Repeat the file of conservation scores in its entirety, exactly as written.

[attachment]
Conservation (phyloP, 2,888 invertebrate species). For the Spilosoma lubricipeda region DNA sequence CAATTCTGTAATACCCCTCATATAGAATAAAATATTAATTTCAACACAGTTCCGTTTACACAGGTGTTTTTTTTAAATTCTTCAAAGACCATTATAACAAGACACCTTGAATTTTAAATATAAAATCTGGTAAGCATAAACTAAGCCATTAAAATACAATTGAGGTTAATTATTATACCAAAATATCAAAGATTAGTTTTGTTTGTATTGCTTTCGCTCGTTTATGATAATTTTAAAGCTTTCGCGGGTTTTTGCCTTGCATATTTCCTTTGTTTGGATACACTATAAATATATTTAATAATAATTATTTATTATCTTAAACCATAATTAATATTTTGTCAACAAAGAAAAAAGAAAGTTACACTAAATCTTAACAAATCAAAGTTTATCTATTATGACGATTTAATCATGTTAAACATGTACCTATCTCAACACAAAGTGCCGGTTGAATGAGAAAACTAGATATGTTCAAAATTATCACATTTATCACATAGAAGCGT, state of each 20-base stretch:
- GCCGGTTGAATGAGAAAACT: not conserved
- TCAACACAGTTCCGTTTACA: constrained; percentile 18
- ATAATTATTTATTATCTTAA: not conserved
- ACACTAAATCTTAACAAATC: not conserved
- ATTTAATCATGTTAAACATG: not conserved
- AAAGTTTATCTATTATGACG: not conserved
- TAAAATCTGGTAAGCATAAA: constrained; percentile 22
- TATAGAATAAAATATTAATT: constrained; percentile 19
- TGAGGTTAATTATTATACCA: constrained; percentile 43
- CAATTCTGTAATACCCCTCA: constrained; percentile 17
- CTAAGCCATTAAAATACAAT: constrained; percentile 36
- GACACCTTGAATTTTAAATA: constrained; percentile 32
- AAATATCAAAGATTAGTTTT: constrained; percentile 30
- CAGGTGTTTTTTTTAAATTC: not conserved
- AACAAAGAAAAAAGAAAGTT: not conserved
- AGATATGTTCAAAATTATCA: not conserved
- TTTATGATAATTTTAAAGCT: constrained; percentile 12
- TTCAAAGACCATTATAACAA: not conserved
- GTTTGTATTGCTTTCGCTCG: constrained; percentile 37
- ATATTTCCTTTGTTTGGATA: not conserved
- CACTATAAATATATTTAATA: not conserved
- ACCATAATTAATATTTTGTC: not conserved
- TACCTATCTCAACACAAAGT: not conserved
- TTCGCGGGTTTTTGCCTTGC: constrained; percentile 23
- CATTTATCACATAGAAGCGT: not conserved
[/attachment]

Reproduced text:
Conservation (phyloP, 2,888 invertebrate species). For the Spilosoma lubricipeda region DNA sequence CAATTCTGTAATACCCCTCATATAGAATAAAATATTAATTTCAACACAGTTCCGTTTACACAGGTGTTTTTTTTAAATTCTTCAAAGACCATTATAACAAGACACCTTGAATTTTAAATATAAAATCTGGTAAGCATAAACTAAGCCATTAAAATACAATTGAGGTTAATTATTATACCAAAATATCAAAGATTAGTTTTGTTTGTATTGCTTTCGCTCGTTTATGATAATTTTAAAGCTTTCGCGGGTTTTTGCCTTGCATATTTCCTTTGTTTGGATACACTATAAATATATTTAATAATAATTATTTATTATCTTAAACCATAATTAATATTTTGTCAACAAAGAAAAAAGAAAGTTACACTAAATCTTAACAAATCAAAGTTTATCTATTATGACGATTTAATCATGTTAAACATGTACCTATCTCAACACAAAGTGCCGGTTGAATGAGAAAACTAGATATGTTCAAAATTATCACATTTATCACATAGAAGCGT, state of each 20-base stretch:
- GCCGGTTGAATGAGAAAACT: not conserved
- TCAACACAGTTCCGTTTACA: constrained; percentile 18
- ATAATTATTTATTATCTTAA: not conserved
- ACACTAAATCTTAACAAATC: not conserved
- ATTTAATCATGTTAAACATG: not conserved
- AAAGTTTATCTATTATGACG: not conserved
- TAAAATCTGGTAAGCATAAA: constrained; percentile 22
- TATAGAATAAAATATTAATT: constrained; percentile 19
- TGAGGTTAATTATTATACCA: constrained; percentile 43
- CAATTCTGTAATACCCCTCA: constrained; percentile 17
- CTAAGCCATTAAAATACAAT: constrained; percentile 36
- GACACCTTGAATTTTAAATA: constrained; percentile 32
- AAATATCAAAGATTAGTTTT: constrained; percentile 30
- CAGGTGTTTTTTTTAAATTC: not conserved
- AACAAAGAAAAAAGAAAGTT: not conserved
- AGATATGTTCAAAATTATCA: not conserved
- TTTATGATAATTTTAAAGCT: constrained; percentile 12
- TTCAAAGACCATTATAACAA: not conserved
- GTTTGTATTGCTTTCGCTCG: constrained; percentile 37
- ATATTTCCTTTGTTTGGATA: not conserved
- CACTATAAATATATTTAATA: not conserved
- ACCATAATTAATATTTTGTC: not conserved
- TACCTATCTCAACACAAAGT: not conserved
- TTCGCGGGTTTTTGCCTTGC: constrained; percentile 23
- CATTTATCACATAGAAGCGT: not conserved